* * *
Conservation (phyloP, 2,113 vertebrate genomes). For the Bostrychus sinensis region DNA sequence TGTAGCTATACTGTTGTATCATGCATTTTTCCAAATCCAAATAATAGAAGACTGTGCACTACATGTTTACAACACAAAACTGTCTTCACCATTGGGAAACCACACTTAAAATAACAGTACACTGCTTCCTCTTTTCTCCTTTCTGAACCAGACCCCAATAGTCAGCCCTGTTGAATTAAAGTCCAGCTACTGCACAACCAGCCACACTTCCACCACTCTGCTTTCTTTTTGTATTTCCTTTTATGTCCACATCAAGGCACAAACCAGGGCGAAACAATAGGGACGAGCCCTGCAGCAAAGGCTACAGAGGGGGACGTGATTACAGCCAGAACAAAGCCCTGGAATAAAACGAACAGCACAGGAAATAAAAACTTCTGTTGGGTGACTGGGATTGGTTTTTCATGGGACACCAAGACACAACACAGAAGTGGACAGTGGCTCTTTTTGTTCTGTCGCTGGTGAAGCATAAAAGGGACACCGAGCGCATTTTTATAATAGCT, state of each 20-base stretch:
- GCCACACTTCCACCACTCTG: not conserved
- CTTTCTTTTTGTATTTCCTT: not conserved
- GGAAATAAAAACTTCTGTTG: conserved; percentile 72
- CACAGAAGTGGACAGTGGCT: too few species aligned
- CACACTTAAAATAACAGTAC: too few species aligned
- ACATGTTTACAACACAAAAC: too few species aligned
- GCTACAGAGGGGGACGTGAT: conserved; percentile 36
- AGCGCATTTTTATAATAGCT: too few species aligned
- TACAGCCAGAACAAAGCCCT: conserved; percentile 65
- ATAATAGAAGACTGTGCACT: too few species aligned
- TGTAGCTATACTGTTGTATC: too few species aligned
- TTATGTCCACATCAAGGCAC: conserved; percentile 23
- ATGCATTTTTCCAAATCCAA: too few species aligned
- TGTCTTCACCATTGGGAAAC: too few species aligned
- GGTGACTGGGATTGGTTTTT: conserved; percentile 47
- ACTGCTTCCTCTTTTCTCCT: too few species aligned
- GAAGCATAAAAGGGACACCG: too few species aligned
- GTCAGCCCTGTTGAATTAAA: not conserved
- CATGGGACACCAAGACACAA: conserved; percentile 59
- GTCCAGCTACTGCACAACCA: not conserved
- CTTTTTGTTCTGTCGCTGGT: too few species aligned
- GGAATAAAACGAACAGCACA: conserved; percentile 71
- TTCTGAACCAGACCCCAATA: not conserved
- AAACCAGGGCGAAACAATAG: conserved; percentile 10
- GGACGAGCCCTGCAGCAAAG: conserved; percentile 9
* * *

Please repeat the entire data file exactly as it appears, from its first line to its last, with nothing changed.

Conservation (phyloP, 2,113 vertebrate genomes). For the Bostrychus sinensis region DNA sequence TGTAGCTATACTGTTGTATCATGCATTTTTCCAAATCCAAATAATAGAAGACTGTGCACTACATGTTTACAACACAAAACTGTCTTCACCATTGGGAAACCACACTTAAAATAACAGTACACTGCTTCCTCTTTTCTCCTTTCTGAACCAGACCCCAATAGTCAGCCCTGTTGAATTAAAGTCCAGCTACTGCACAACCAGCCACACTTCCACCACTCTGCTTTCTTTTTGTATTTCCTTTTATGTCCACATCAAGGCACAAACCAGGGCGAAACAATAGGGACGAGCCCTGCAGCAAAGGCTACAGAGGGGGACGTGATTACAGCCAGAACAAAGCCCTGGAATAAAACGAACAGCACAGGAAATAAAAACTTCTGTTGGGTGACTGGGATTGGTTTTTCATGGGACACCAAGACACAACACAGAAGTGGACAGTGGCTCTTTTTGTTCTGTCGCTGGTGAAGCATAAAAGGGACACCGAGCGCATTTTTATAATAGCT, state of each 20-base stretch:
- GCCACACTTCCACCACTCTG: not conserved
- CTTTCTTTTTGTATTTCCTT: not conserved
- GGAAATAAAAACTTCTGTTG: conserved; percentile 72
- CACAGAAGTGGACAGTGGCT: too few species aligned
- CACACTTAAAATAACAGTAC: too few species aligned
- ACATGTTTACAACACAAAAC: too few species aligned
- GCTACAGAGGGGGACGTGAT: conserved; percentile 36
- AGCGCATTTTTATAATAGCT: too few species aligned
- TACAGCCAGAACAAAGCCCT: conserved; percentile 65
- ATAATAGAAGACTGTGCACT: too few species aligned
- TGTAGCTATACTGTTGTATC: too few species aligned
- TTATGTCCACATCAAGGCAC: conserved; percentile 23
- ATGCATTTTTCCAAATCCAA: too few species aligned
- TGTCTTCACCATTGGGAAAC: too few species aligned
- GGTGACTGGGATTGGTTTTT: conserved; percentile 47
- ACTGCTTCCTCTTTTCTCCT: too few species aligned
- GAAGCATAAAAGGGACACCG: too few species aligned
- GTCAGCCCTGTTGAATTAAA: not conserved
- CATGGGACACCAAGACACAA: conserved; percentile 59
- GTCCAGCTACTGCACAACCA: not conserved
- CTTTTTGTTCTGTCGCTGGT: too few species aligned
- GGAATAAAACGAACAGCACA: conserved; percentile 71
- TTCTGAACCAGACCCCAATA: not conserved
- AAACCAGGGCGAAACAATAG: conserved; percentile 10
- GGACGAGCCCTGCAGCAAAG: conserved; percentile 9